But a key factor in any economy is he viability of its transportation services. So we built expressways and established GO transit.  We also expanded subways but not  in the suburbs where the poor were moving and those are the people are most dependent on public transit.

That all ended in 1972 when Premier Davis stopped the Spadina expressway  as well as plans to expand the Gardiner east through Scarborough and eventually hook up with the 401.

So with expressways off the table, the solution was public transit but as we all know, we still lived in a very car centric culture and the  investment requirements were never made in public transit creating the problem we have today.

If you now placed a transit map over a map of poverty in Toronto you would see they  match up.  Where TTC service is bad,  there is high amount of poverty even though the poor have a greater reliance on public transit.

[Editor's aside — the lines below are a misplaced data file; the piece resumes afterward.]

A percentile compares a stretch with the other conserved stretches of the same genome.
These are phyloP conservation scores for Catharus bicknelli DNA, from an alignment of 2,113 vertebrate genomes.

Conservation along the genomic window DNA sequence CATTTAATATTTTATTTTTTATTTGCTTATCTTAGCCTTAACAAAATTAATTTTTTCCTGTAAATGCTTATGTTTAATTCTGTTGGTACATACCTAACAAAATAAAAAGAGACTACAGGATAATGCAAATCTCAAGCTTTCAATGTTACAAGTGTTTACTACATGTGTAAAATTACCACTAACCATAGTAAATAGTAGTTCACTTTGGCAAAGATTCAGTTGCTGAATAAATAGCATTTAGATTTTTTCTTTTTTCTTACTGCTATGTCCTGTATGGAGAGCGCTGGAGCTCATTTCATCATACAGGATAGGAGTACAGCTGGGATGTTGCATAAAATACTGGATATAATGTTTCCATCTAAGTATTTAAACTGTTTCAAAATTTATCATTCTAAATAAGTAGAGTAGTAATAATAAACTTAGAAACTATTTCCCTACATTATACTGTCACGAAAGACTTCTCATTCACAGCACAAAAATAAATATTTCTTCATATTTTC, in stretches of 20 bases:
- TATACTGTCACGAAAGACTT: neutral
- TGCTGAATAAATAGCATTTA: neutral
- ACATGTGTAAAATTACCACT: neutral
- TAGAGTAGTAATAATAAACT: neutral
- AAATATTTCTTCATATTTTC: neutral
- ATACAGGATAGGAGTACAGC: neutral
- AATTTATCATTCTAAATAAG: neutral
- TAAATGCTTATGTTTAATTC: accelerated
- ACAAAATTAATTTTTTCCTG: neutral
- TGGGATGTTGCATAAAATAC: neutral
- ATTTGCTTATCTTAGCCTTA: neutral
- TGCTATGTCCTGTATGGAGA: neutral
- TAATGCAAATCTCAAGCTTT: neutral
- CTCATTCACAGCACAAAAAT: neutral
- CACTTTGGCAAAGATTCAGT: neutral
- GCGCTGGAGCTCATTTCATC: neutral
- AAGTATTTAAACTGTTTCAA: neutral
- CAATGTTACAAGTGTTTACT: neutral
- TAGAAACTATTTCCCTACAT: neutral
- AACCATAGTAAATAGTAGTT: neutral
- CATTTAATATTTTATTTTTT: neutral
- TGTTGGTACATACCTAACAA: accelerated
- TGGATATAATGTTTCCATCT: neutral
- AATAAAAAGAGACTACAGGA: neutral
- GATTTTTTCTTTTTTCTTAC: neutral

Interestingly enough, I was at a meeting this week of the Toronto Environmental Alliance and they produced a map of where the air quality in the city is the worst and it also matches up with the poverty map.  That is because clean transit like subways goes through wealthy areas and dirty transportation like expressways goes  through lower income areas.

Isn't it time we saw the transit issue in Toronto as an issue of equity? That of course makes the idea that the priority is building a downtown relief subway  line  very questionable.  Yes, we know the subway is congested, but at least there is service.  Ask anyone is Etobicoke or Scarborough  that the greatest need is for another downtown subway line and they likely stare at you in complete disbelief.

Despite what the mayor and others may say, we cannot afford to build subways to the areas of the city that are currently most underserved.  They are the farthest away from the current subway lines and they do not have the population density to financially sustain the costs of operating a subway.  Adding a couple of more subway stops  to the ends of the current lines will do nothing to reduce transit inequity because the current lines are not generally in low income communities.